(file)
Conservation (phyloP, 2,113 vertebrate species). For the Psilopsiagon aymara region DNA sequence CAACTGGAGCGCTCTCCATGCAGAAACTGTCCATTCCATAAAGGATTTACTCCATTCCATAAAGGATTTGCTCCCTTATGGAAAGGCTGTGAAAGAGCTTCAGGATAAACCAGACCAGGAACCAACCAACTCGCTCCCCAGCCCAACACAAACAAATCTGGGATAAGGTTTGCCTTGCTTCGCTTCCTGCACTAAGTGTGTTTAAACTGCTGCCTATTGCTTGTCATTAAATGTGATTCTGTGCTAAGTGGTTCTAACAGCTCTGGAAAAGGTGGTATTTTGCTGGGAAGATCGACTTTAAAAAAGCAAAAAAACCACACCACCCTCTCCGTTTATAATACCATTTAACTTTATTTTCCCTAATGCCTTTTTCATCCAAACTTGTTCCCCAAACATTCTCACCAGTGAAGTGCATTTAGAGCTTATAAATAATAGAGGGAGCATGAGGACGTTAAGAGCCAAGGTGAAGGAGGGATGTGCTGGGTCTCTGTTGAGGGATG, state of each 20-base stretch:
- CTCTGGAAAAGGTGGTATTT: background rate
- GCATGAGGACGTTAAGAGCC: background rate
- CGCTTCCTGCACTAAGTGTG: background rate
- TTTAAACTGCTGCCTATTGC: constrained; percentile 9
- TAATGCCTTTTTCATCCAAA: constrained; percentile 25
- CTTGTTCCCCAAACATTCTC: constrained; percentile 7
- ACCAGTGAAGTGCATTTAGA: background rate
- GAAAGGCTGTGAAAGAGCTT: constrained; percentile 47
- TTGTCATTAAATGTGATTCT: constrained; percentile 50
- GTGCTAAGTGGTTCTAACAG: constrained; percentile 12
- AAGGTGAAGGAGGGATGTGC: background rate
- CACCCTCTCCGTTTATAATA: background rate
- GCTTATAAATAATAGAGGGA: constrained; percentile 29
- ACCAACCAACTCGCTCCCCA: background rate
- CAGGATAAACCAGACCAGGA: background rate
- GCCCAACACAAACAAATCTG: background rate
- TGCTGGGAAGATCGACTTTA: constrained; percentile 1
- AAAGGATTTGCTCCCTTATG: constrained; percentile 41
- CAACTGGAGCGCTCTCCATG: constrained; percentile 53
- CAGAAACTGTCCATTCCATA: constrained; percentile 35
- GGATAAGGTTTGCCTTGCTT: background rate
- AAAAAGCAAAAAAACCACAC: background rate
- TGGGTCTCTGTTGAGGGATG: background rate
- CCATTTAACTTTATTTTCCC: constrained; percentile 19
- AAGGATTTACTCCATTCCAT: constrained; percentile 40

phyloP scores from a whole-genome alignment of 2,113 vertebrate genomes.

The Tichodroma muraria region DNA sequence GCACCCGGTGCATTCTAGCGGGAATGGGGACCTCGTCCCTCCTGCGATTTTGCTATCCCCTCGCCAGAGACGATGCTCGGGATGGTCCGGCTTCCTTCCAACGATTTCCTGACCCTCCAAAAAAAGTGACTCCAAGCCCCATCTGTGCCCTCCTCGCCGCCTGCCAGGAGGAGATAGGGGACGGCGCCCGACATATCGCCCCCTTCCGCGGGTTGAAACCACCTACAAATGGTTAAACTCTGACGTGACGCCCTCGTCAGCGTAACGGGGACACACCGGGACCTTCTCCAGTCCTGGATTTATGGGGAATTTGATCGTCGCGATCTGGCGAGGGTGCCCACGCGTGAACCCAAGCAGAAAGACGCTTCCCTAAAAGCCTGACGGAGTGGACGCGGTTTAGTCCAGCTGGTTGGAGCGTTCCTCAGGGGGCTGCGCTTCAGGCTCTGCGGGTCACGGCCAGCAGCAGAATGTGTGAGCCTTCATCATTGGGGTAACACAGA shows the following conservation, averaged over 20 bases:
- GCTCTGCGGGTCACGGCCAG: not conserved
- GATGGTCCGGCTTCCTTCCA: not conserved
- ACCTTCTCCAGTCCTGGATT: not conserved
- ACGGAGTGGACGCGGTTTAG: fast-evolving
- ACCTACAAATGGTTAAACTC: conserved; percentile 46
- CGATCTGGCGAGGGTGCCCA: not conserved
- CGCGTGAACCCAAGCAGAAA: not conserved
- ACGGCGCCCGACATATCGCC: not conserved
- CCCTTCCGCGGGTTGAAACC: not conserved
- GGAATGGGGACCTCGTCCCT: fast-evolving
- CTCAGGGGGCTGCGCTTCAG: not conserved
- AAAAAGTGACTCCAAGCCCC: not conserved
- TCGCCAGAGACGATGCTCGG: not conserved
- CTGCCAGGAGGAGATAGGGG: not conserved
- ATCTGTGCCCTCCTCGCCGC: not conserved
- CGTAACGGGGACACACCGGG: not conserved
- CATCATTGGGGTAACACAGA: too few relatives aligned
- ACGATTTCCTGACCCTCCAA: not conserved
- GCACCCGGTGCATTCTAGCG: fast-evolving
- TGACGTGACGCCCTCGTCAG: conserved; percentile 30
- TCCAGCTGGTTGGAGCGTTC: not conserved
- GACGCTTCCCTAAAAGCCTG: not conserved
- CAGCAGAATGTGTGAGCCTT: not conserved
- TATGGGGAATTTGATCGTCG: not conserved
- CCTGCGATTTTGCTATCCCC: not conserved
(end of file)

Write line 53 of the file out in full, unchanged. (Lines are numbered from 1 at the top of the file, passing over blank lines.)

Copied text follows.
- CCTGCGATTTTGCTATCCCC: not conserved